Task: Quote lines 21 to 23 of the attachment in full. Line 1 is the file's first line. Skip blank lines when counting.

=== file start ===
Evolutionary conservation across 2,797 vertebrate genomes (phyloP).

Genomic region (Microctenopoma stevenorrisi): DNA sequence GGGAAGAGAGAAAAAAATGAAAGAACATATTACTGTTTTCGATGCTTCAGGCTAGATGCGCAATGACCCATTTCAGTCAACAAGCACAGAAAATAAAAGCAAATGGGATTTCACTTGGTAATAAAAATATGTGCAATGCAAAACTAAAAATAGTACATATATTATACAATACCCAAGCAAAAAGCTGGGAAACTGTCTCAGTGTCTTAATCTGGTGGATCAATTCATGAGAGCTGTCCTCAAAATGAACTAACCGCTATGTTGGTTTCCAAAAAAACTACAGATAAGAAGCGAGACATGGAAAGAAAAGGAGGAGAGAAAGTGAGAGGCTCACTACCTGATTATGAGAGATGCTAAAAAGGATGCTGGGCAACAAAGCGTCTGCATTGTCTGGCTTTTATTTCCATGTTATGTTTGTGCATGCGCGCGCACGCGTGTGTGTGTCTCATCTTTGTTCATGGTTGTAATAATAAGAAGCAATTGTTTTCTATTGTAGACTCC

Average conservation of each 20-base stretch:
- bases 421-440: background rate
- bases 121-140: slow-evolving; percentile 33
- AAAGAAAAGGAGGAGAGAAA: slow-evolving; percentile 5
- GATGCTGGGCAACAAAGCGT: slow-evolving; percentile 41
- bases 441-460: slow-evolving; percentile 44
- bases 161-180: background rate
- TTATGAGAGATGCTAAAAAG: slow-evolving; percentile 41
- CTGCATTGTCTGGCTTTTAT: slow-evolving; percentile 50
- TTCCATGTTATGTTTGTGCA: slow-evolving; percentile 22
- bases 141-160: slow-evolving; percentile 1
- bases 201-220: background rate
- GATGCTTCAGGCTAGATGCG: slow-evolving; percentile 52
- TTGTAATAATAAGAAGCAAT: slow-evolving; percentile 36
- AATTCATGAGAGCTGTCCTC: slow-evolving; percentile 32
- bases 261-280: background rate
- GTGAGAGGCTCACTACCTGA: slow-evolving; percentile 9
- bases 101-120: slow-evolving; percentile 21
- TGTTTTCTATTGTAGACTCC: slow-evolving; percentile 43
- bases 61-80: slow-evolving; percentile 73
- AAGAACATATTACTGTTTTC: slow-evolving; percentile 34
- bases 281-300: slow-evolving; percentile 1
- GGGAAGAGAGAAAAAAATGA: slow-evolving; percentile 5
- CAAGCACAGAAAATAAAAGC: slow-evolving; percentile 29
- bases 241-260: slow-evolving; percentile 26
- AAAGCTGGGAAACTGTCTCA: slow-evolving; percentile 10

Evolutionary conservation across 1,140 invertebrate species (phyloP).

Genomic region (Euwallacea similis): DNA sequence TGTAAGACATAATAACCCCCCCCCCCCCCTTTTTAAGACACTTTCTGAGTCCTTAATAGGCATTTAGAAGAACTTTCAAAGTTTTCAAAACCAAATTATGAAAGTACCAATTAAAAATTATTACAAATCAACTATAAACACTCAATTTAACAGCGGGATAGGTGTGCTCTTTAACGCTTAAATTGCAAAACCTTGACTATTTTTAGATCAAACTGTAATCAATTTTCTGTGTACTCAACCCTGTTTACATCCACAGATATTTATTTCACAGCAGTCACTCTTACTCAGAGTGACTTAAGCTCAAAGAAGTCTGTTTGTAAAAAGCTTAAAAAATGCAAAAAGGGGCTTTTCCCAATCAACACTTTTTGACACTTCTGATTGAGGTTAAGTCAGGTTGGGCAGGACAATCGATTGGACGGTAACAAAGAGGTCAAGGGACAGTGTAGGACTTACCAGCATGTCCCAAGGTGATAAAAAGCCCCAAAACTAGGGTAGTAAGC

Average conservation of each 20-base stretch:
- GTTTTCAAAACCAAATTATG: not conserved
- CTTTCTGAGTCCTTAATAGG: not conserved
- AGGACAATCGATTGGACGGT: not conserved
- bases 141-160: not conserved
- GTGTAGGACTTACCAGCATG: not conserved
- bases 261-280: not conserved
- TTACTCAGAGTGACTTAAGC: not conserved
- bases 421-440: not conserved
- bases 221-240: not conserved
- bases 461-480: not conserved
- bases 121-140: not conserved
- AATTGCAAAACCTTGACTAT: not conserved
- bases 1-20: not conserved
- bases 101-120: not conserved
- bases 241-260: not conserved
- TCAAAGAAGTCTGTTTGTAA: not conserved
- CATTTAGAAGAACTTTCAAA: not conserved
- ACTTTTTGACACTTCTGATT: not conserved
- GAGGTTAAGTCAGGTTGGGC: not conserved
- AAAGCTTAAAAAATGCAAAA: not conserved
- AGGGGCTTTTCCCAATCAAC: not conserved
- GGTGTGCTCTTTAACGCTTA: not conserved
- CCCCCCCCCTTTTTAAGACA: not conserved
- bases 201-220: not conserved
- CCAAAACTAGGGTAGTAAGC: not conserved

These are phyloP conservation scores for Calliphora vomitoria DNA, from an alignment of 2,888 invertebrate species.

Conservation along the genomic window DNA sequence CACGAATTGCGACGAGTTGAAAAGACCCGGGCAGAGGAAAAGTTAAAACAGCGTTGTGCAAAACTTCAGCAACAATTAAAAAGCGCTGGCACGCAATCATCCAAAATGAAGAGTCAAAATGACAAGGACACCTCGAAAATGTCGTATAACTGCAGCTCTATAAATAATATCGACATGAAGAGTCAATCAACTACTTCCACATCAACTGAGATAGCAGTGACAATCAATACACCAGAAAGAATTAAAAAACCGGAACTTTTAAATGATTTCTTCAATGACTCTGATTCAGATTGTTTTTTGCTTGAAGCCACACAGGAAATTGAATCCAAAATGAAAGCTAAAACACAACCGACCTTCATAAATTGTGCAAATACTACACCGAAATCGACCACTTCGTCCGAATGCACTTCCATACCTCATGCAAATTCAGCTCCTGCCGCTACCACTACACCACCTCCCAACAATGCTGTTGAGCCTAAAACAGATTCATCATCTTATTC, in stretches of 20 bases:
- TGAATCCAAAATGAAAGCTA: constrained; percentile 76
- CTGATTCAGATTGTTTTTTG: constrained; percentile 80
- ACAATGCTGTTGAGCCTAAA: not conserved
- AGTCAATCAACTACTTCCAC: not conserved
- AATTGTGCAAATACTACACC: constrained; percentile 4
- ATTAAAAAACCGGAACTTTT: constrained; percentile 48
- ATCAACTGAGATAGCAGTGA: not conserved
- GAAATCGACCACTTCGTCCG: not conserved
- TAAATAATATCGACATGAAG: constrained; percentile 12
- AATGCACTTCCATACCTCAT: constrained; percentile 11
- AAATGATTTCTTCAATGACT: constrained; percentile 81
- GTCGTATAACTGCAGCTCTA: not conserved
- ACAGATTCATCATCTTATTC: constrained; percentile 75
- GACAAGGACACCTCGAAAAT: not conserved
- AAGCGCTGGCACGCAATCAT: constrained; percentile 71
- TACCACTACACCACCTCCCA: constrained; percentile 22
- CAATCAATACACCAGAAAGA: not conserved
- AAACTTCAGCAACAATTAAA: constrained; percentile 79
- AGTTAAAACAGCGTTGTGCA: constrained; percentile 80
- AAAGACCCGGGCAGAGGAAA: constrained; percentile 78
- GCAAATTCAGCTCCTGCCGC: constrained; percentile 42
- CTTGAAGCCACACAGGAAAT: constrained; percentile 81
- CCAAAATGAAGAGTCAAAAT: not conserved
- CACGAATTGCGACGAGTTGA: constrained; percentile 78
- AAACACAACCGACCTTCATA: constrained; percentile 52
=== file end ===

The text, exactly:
- TGTTTTCTATTGTAGACTCC: slow-evolving; percentile 43
- bases 61-80: slow-evolving; percentile 73
- AAGAACATATTACTGTTTTC: slow-evolving; percentile 34